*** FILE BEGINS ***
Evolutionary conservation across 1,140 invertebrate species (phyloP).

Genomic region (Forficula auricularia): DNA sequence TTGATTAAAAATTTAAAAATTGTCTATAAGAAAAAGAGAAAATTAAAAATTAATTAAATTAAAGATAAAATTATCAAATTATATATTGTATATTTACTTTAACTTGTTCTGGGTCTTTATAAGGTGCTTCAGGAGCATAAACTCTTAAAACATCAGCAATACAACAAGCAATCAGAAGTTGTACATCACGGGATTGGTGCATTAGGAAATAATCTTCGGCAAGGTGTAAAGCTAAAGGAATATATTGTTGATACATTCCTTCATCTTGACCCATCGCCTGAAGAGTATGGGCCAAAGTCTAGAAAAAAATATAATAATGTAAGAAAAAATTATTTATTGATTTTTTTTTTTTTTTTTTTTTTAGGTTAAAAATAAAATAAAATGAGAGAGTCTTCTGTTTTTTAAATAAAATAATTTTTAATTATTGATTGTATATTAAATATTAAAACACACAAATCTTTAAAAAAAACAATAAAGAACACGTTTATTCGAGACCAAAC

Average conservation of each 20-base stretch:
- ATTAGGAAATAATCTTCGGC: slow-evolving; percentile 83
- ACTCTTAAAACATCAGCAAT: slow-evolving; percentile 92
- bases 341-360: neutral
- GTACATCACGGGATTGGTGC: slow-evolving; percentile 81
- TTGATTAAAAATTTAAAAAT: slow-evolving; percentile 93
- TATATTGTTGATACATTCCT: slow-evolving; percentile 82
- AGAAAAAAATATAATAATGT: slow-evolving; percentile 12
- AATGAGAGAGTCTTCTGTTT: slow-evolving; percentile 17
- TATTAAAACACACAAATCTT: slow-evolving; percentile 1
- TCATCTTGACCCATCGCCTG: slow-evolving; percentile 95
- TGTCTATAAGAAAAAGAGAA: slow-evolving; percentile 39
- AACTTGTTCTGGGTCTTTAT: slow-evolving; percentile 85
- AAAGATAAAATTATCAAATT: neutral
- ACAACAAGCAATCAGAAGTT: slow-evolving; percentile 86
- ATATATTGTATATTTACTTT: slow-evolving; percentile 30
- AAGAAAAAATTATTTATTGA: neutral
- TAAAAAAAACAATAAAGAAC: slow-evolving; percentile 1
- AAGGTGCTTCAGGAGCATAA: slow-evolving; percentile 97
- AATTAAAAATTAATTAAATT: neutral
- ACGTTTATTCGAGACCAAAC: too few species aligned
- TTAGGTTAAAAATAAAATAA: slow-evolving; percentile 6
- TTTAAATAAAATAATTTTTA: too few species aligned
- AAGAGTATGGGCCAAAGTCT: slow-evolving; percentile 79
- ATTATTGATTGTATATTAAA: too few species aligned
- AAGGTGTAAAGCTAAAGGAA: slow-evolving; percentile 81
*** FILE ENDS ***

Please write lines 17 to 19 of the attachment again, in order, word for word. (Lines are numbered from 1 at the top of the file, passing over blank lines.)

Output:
- ACAACAAGCAATCAGAAGTT: slow-evolving; percentile 86
- ATATATTGTATATTTACTTT: slow-evolving; percentile 30
- AAGAAAAAATTATTTATTGA: neutral